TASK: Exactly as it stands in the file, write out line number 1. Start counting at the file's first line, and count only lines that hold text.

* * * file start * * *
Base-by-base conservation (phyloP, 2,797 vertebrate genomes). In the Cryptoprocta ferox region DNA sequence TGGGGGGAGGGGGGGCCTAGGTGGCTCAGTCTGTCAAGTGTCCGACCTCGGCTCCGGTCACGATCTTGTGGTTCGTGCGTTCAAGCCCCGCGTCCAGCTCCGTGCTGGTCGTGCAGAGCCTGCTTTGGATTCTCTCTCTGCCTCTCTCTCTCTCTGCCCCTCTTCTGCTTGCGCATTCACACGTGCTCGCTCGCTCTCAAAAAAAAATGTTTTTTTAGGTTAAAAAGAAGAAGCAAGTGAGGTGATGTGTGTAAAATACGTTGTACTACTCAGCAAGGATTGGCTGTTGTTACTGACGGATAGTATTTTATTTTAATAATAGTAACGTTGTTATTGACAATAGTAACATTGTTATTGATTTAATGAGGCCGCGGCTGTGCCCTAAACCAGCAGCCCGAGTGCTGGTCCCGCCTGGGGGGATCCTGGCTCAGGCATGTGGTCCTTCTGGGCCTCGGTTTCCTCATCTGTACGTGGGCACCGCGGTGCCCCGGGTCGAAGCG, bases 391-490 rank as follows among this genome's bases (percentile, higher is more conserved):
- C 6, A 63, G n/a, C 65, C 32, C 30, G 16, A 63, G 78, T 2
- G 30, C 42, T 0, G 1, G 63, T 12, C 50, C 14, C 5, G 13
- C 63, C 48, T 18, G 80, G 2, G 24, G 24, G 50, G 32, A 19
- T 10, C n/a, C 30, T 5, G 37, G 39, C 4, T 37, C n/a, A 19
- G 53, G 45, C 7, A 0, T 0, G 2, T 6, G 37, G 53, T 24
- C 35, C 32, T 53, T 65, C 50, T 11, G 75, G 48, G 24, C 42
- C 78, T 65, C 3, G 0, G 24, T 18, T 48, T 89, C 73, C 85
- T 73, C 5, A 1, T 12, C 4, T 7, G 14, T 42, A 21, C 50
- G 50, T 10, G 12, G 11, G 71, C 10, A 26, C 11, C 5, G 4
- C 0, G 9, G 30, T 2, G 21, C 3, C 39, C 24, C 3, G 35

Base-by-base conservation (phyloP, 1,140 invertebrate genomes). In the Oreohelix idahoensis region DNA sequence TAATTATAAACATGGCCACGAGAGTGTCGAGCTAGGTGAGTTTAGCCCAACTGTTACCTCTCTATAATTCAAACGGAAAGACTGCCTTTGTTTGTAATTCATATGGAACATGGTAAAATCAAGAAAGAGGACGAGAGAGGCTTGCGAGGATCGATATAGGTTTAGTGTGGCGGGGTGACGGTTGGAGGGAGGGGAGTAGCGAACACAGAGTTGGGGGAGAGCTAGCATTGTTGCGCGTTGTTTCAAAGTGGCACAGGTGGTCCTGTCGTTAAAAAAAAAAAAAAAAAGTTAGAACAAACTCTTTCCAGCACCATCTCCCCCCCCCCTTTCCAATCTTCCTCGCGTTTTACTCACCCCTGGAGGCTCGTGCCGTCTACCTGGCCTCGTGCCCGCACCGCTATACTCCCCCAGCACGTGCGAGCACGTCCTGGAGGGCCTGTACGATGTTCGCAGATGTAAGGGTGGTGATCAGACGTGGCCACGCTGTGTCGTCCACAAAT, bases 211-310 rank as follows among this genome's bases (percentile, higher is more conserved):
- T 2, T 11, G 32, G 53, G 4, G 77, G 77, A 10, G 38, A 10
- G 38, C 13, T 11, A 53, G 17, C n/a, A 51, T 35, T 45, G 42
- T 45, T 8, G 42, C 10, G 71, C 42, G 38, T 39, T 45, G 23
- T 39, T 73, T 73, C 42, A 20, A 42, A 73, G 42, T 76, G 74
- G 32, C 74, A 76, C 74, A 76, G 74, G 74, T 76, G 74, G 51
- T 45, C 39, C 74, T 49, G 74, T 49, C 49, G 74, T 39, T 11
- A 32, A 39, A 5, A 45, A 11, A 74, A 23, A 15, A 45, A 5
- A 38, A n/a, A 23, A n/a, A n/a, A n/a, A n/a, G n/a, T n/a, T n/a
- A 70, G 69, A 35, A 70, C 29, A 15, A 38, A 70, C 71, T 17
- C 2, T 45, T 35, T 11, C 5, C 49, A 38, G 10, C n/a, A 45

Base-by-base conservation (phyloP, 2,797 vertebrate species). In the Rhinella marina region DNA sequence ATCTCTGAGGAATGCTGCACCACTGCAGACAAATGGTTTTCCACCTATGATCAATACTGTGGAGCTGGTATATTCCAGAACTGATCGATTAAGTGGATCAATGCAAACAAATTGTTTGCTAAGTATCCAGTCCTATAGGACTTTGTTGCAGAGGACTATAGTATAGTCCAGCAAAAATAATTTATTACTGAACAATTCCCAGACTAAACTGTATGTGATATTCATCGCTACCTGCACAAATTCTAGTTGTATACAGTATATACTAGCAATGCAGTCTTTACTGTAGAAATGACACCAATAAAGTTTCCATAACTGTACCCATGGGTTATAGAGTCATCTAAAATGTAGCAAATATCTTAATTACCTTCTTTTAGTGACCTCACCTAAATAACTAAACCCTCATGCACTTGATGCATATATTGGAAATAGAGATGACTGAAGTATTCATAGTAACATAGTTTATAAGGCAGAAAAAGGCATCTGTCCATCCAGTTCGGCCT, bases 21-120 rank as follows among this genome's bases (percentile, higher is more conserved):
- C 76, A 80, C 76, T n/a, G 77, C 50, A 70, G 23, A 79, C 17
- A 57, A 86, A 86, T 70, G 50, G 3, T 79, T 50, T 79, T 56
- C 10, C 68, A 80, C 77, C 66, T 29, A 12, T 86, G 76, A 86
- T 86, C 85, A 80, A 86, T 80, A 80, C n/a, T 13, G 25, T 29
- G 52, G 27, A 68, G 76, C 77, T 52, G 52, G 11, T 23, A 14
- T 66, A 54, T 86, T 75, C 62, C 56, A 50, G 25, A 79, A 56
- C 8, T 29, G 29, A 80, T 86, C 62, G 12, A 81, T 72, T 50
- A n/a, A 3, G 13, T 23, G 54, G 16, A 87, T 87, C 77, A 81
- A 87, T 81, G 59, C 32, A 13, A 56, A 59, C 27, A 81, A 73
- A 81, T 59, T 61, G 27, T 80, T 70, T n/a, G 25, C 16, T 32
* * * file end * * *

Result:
Base-by-base conservation (phyloP, 2,797 vertebrate genomes). In the Cryptoprocta ferox region DNA sequence TGGGGGGAGGGGGGGCCTAGGTGGCTCAGTCTGTCAAGTGTCCGACCTCGGCTCCGGTCACGATCTTGTGGTTCGTGCGTTCAAGCCCCGCGTCCAGCTCCGTGCTGGTCGTGCAGAGCCTGCTTTGGATTCTCTCTCTGCCTCTCTCTCTCTCTGCCCCTCTTCTGCTTGCGCATTCACACGTGCTCGCTCGCTCTCAAAAAAAAATGTTTTTTTAGGTTAAAAAGAAGAAGCAAGTGAGGTGATGTGTGTAAAATACGTTGTACTACTCAGCAAGGATTGGCTGTTGTTACTGACGGATAGTATTTTATTTTAATAATAGTAACGTTGTTATTGACAATAGTAACATTGTTATTGATTTAATGAGGCCGCGGCTGTGCCCTAAACCAGCAGCCCGAGTGCTGGTCCCGCCTGGGGGGATCCTGGCTCAGGCATGTGGTCCTTCTGGGCCTCGGTTTCCTCATCTGTACGTGGGCACCGCGGTGCCCCGGGTCGAAGCG, bases 391-490 rank as follows among this genome's bases (percentile, higher is more conserved):